• “Usual Suspects” (1995) Bryan Singer (the one with Kevin Spacey and you shouldn’t know anymore before you watch it)
  • “Reservoir Dogs” (1992) Quentin Tarantino (the one that made it all cool again)
  • “Snatch” (2000) Guy Ritchie (nothing like some epic British humour with loads of violence…and Brad Pitt without a shirt on)


Subscribe and get a notification for my next blog post. Next week, I will get my ass to the cinema and watch a new release so I can tell you whether or not it is worth the money to go 😉


Robert DeNiro as the young Vito Corleone

Robert DeNiro as the young Vito Corleone


Who am I?

I do not work for ImDb, I just have a nerdy need to make sure I watch all the movies people claim to be good. In this way I can make up my own mind about whether or not they are a hype. This is not a per se recommendation from the ImDb Top 250 list, but rather a statement about the movies on it that hopefully will make you want to watch the movies again, or watch the movie and make up a mind of your own 😉

Or avoid it a movie like the plague.


Why do I think I can talk about movies?

With an over average interest in movies since watching Star Wars as a 8 year-old, and with some background in the industry, I know at least a little bit about what it takes to get a movie made, and have loads of opinions about what makes them great.

But no matter my merits, it is whether or not you agree with my taste in movies (or my boyfriend’s, whose opinion will be noted if opposing my own) that will make these reviews beneficial to you.


Where can you find the film?

They actually have all three in the Godfather trilogy on Netflix. But if you are like everyone else, that is you love these movies, you might as well just buy them. They come fairly cheap in Blu-Ray collections these days.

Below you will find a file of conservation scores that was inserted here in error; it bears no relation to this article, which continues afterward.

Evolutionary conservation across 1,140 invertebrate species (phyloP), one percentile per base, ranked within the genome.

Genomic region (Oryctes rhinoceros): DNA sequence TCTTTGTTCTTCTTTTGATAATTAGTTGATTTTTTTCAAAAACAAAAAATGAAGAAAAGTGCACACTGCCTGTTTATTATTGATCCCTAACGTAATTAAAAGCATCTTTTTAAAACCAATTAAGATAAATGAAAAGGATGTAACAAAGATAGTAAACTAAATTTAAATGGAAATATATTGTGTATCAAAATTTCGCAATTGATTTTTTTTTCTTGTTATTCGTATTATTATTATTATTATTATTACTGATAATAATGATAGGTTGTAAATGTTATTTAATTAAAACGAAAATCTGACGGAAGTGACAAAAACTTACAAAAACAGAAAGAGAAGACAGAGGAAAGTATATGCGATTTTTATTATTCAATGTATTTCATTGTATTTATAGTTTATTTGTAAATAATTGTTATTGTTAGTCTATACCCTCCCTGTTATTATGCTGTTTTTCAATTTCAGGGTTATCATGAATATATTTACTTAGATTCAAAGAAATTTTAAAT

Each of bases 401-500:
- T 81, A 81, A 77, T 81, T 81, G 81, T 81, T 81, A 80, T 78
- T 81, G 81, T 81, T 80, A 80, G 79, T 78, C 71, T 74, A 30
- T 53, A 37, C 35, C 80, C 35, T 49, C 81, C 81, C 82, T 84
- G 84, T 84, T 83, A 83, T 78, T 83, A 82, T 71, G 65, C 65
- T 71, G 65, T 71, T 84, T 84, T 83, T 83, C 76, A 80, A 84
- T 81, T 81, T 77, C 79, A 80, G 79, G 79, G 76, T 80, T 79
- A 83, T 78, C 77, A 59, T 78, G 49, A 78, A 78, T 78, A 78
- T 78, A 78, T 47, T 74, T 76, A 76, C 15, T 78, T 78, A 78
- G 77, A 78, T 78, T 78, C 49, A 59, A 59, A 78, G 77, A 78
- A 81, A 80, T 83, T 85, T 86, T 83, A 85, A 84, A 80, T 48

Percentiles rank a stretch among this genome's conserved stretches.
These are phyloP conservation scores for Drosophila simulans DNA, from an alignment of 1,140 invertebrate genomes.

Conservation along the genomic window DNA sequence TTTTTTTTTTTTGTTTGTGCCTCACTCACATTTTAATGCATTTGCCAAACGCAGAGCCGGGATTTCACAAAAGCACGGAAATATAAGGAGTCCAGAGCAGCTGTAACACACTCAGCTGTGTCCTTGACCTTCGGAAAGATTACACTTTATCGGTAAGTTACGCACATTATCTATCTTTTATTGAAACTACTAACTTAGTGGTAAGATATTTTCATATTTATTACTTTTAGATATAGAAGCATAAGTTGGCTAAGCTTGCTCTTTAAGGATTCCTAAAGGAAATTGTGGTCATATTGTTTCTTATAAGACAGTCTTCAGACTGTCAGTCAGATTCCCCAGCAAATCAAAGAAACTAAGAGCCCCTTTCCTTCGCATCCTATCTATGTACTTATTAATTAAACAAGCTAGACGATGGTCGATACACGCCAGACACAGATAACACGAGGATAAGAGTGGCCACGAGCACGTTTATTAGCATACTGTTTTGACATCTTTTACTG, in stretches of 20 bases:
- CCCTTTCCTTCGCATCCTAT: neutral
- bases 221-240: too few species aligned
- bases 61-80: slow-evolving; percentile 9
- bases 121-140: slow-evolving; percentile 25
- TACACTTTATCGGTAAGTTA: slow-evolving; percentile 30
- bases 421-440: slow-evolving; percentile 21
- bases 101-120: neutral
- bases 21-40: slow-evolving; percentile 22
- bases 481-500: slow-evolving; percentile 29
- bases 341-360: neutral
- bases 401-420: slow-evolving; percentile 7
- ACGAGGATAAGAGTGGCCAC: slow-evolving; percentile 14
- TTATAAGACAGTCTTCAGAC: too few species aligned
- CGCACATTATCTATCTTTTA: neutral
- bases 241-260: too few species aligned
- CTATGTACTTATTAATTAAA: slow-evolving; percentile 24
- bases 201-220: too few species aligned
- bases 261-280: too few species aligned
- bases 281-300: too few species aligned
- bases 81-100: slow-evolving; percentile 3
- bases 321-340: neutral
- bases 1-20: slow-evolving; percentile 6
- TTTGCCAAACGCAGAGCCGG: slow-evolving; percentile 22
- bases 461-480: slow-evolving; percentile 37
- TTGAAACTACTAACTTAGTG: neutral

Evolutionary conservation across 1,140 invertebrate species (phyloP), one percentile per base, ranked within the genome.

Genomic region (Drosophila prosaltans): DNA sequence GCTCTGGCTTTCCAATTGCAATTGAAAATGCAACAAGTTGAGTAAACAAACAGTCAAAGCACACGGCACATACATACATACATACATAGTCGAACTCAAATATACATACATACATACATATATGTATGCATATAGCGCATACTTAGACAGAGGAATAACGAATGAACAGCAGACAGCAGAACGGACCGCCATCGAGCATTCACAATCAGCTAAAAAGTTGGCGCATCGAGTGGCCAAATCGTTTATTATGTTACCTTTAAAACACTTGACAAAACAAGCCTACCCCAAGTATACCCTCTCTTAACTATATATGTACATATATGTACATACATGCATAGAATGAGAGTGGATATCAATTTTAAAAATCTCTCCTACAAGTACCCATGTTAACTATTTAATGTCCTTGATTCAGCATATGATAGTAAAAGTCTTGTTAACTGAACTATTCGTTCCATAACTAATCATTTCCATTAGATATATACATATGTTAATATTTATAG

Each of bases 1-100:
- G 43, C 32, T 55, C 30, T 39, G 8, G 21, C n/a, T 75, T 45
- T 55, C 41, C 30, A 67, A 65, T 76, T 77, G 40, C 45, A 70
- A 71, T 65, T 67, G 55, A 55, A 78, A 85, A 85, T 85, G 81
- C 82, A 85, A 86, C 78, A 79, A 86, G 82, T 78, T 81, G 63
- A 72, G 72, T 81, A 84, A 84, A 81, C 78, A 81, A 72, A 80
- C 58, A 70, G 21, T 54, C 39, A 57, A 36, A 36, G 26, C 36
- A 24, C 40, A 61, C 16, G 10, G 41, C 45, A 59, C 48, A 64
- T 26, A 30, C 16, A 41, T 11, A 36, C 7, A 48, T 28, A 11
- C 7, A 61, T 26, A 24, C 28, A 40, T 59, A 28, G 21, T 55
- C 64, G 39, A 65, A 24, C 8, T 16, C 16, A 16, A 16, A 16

Once a month I will review the top 250 movies on ImDb and determine whether they still deserve to be on the list or not. Have they stood the test of time, or are they just there out of habit or historical significance (which does not a good movie make). I start from the top because there is less change in the top films than at the bottom of the list.

Look here for my judgements on #1 on top 250 ImDb “Shawshank Redemption” and #2 The Godfather.

Other Fridays of the month, I will look at “New Releases – is it worth a cinema ticket”, “Guilty Pleasures” and I will also be “Unearthing the Best Movies on Netflix”.


I have used several sources in writing this post among them ImDb trivia and some film history and art books in my possession.

Sign up with your email and get a notification next week so that you don’t miss the next blog post or my next ImDb top 250 review. Next month we will have a look at “The Dark Knight”!

I don’t even know if this is qualified as a Guilty Pleasure, given that it was nominated for 13 Oscar and won a whooping 7 of them, including Best Picture.

The ridiculously great thing is that this movie is so overdone and pompous, like a musical without songs. It is the prose and poetry that is the music, representing or mirroring the feelings of the characters around it.

And I love it!

Shakespeare in Love with all its amazing characters :D

Shakespeare in Love with all its amazing characters 😀

***SPOLIERS*** (you don’t watch this for the story, you already know the story of Romeo and Juliet)


What is this movie?

“Shakespeare in Love” (1998) was the big sweepstakes movie of the 71st Academy Awards, beating war movie “Saving Private Ryan“, who only received five awards.

This is an epic, and (notably) fictional, account of William Shakespeare and the forbidden love that inspired and fuelled his most famous work “Romeo and Juliet”.

Will is played by the dashing Joseph Fiennes (no, not Ralph Fiennes, but his brother) and his love interest is found in the form of Gwyneth Paltrow as Viola (the Iron Man woman). She actually won a “Best Actress” Oscar for this portrayal.


Why is this movie any good?

This is the case of a solid, although a bit sappy, script getting the correct treatment (it doesn’t take itself too seriously) and a perfect cast.

The story feels real, incorporating famous contemporaries of Shakespeare, like Christopher Marlowe and Webster. There is a danger is representing fictional history this well because that some people, those who don’t Google quickly to figure it out the opposite, will believe it to be true.

But given that we don’t know too many solid facts about William Shakespeare, there is even a theory that he was not one but several writers, I am inclined to choose to believe that the story in this movie could have been true. Maybe.

Because I want it to be true.

And that makes it a good movie.


Why do I like this movie?